Chicago is the third largest city in the US and we rarely associate it with the AIDs epidemic, yet, the city and its people were deeply impacted by the then mysterious and untreatable, deadly disease. Rebecca Makkai set the story, The Great Believers in her beloved hometown and takes us through overwhelmingly emotional times as we witness deep friendships, brotherly camaraderie, romantic and platonic love, unwavering support and devastating depression and loss.
It is 1985 Chicago, and Yale Tishman, the Director of Development at the new art gallery at Northwestern University is working on an exciting and valuable acquisition. His career in the art world is taking off at the same time AIDs has reared its’ ugly head and sadly, Yale loses his best friend Nico. Then, one after another his other friends and acquaintances are getting sick and dying. Yale tries to be a good friend to others as he grapples with his life and this dangerous disease that is making his social circle smaller and smaller. Nico’s loyal younger sister, Fiona is all he has left of his tight little community and they both struggle with the fears they face and the losses they have experienced.
Author Rebecca Makkai alternates back and forth in time and jumping ahead, in 2015, Fiona goes to Paris in search of her daughter, who has run away and joined a cult. Their relationship is estranged and at best strained. During her search, Fiona stays with an artistic friend from her youth who has documented the 1980s AIDs crisis through art and has a show scheduled in Paris during her stay. Time in France gives Fiona opportunity to try and deal with the trauma of her past, the loss of her brother and his friends, and understand how it has affected her relationship with her daughter.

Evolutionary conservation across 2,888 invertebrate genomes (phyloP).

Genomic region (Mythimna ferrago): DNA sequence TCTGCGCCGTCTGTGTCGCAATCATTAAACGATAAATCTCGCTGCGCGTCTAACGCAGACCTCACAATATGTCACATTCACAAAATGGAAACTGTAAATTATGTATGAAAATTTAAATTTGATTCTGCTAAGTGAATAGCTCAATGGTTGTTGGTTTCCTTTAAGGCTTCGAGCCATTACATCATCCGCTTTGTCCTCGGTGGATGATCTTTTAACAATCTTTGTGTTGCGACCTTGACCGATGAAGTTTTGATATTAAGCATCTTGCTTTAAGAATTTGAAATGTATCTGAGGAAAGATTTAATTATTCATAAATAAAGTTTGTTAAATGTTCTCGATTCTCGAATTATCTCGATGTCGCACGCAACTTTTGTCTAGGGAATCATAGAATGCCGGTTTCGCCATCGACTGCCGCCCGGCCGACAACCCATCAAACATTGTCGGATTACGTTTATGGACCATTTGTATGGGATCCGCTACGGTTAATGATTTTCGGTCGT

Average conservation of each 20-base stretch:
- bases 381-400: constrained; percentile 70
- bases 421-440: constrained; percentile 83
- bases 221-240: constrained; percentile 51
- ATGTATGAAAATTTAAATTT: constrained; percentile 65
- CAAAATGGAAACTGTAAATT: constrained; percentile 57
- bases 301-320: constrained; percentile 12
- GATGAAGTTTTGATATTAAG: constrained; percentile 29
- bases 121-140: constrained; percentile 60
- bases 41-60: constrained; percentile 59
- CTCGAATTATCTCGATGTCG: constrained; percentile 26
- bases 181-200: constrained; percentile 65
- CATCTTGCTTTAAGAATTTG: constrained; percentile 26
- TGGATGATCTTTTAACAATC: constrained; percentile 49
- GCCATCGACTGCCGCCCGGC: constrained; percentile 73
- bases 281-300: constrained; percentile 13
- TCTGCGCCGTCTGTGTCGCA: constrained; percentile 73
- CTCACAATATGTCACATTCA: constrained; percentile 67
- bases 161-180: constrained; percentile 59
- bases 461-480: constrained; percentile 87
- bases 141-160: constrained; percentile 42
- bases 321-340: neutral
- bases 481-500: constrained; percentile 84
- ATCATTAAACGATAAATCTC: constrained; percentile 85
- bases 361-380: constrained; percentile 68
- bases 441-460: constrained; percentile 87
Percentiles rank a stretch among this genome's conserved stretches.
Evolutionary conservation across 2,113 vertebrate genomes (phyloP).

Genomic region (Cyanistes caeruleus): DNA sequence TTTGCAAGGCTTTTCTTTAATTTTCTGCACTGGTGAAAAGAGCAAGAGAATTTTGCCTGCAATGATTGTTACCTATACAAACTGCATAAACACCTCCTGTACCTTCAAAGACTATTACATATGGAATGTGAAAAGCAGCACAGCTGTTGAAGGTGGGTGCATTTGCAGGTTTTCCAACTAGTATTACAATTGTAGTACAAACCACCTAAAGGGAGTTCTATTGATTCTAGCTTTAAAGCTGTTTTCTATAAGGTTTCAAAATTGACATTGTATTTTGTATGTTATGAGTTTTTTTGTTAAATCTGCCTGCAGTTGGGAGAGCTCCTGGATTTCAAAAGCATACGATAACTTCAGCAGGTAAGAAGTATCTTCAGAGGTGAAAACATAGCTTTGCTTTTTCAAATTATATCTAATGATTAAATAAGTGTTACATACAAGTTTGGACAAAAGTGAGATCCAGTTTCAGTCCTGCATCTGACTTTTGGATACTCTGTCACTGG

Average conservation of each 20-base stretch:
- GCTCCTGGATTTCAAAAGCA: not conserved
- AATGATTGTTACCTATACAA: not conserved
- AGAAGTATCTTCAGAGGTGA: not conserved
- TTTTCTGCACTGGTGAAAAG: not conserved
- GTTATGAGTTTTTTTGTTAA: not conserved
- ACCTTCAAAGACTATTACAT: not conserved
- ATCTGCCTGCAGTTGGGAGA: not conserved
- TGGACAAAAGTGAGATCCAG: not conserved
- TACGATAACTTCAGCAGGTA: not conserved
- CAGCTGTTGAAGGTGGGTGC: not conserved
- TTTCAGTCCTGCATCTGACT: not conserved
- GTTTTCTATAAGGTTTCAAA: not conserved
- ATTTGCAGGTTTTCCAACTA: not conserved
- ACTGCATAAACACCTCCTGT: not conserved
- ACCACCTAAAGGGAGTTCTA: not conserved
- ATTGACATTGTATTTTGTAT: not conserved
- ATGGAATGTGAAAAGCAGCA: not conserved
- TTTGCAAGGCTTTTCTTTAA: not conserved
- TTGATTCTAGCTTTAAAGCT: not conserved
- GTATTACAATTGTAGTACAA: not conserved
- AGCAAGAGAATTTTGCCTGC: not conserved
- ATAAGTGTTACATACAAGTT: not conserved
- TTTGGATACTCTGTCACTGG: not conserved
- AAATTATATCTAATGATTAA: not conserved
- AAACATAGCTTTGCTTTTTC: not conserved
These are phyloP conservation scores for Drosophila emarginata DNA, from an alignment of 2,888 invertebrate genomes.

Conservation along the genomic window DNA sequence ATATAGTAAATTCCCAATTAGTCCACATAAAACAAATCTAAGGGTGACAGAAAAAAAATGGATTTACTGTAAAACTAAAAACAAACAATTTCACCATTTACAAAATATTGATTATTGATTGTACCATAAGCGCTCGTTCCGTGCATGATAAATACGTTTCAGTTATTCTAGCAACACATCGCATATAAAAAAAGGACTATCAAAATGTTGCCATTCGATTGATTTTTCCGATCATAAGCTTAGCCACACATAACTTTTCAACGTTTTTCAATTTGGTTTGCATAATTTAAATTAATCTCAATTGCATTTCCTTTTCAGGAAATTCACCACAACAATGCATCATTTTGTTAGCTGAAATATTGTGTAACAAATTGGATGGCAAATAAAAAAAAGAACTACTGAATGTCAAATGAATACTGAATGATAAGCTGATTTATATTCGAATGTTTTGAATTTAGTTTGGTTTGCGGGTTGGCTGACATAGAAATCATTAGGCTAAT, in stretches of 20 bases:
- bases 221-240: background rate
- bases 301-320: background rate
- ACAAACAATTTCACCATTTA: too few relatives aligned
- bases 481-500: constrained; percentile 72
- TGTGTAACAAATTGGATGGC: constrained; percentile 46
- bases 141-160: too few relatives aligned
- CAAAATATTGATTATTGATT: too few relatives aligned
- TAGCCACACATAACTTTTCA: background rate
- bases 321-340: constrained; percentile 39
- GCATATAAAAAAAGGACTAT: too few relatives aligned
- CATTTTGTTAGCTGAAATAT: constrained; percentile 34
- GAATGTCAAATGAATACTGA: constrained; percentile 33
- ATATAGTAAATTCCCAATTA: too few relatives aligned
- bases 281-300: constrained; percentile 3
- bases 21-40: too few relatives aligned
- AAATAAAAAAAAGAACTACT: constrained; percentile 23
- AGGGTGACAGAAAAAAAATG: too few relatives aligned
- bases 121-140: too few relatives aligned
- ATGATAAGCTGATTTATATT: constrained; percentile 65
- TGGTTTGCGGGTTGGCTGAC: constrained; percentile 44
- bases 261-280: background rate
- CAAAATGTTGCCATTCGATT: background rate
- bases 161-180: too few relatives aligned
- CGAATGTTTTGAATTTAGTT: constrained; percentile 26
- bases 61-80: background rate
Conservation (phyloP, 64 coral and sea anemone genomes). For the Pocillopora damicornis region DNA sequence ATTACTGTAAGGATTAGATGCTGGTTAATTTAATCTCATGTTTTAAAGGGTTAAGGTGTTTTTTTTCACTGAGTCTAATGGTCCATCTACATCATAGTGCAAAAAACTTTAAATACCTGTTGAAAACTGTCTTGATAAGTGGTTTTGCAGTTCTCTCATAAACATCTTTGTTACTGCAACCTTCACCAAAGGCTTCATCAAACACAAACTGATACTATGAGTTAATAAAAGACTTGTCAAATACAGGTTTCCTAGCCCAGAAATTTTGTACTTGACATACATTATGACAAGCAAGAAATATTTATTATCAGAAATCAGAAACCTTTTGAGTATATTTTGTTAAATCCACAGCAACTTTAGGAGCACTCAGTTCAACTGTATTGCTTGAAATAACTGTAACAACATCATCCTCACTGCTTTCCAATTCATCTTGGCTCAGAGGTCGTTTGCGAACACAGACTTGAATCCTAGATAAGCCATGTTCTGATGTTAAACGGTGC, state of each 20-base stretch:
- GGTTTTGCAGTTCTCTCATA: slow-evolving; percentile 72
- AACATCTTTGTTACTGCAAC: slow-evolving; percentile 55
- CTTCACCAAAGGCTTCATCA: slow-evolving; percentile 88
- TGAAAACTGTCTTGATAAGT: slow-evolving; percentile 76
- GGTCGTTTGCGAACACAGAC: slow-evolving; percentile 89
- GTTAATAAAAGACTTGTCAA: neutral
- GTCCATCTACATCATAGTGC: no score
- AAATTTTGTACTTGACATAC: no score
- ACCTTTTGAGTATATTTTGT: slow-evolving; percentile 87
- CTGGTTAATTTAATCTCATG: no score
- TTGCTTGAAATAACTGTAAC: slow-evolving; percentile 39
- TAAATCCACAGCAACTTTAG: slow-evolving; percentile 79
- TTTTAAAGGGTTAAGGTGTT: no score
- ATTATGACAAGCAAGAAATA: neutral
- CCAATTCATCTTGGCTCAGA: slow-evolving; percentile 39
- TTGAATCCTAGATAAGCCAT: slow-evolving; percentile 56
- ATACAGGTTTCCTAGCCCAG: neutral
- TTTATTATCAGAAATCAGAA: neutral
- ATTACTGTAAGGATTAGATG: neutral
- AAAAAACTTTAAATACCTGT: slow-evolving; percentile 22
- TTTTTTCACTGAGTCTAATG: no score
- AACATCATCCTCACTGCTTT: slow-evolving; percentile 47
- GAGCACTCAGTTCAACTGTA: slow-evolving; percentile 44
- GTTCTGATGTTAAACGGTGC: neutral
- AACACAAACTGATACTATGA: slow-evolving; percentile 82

Makkai has developed complete and complex characters that I feel like I know and truly care about. Her writing evokes overwhelming emotion and I love how the two time periods are weaved together through her compelling storytelling. Some people compare this book to A Little Life, and yes, both are gut wrenching and sad, but in The Great Believers there is a well researched overview of Chicago history and AIDs in the 1980s, a window into the art world, terrorism in 2015 Paris, so much love, friendship and family…a much warmer novel that combines the burden of memories with hope and positivity. I highly recommend this book – great for book clubs!
About the author:
Rebecca Makkai’s first story, at the age of three, was printed on the side of a cardboard box and told from the viewpoint of her stuffed Smurf doll. Sadly, her fiction has never since reached such heights of experimentalism.
Rebecca holds an MA from Middlebury College’s Bread Loaf School of English and a BA from Washington and Lee University. Her books have been translated into ten languages, and her short fiction has been anthologized in The Pushcart Prize XLI (2017), The Best American Short Stories 2011, 2010, 2009 and 2008, The Best American Nonrequired Reading 2016 and 2009, New Stories from the Midwest and Best American Fantasy, and featured on Public Radio International’s Selected Shorts and This American Life.
Rebecca has two young daughters. She does not run marathons or do cartwheels, but she does know how to make marshmallows. She was an elementary Montessori teacher for the twelve years before the publication of her first book.
Her first novel, The Borrower, was a Booklist Top Ten Debut, an Indie Next pick, and an O Magazine selection.
Her second novel, The Hundred-Year House, is the story of a haunted house and a haunted family, told in reverse; Library Journal called it “stunning, ambitious, readable and intriguing.” It was chosen as the Chicago Writers Association’s novel of the year, and received raves in The New York Times Book Review and elsewhere.
Her short story collection, Music for Wartime, appeared in July, 2015.